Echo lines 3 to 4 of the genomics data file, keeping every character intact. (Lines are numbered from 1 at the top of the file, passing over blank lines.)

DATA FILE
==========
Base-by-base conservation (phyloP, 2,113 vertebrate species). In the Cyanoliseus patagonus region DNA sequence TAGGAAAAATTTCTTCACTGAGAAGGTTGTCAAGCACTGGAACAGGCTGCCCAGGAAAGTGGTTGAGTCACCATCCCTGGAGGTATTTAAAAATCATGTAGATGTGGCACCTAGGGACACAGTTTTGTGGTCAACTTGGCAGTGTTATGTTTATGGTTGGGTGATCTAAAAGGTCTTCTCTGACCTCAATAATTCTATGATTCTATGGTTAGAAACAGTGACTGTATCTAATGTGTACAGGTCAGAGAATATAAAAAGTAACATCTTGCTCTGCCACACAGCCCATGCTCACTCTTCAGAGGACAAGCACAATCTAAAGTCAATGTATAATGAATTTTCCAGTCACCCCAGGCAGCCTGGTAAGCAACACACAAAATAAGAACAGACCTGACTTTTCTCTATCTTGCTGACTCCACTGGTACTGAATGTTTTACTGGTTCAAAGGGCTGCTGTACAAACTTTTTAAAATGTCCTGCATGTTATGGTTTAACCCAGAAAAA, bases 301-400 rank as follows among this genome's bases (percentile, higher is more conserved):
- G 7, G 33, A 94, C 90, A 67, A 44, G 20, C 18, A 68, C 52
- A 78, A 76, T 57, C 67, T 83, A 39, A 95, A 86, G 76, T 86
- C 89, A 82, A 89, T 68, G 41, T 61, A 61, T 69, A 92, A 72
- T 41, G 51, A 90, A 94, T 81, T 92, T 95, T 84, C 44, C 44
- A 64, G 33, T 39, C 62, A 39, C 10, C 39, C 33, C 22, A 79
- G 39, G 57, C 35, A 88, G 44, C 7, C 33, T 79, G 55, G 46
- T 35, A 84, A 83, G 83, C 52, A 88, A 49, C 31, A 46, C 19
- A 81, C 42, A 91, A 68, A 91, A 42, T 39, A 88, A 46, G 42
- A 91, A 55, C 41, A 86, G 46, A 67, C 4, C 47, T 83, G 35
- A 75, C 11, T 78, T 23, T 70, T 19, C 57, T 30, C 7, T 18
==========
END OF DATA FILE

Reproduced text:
- A 78, A 76, T 57, C 67, T 83, A 39, A 95, A 86, G 76, T 86
- C 89, A 82, A 89, T 68, G 41, T 61, A 61, T 69, A 92, A 72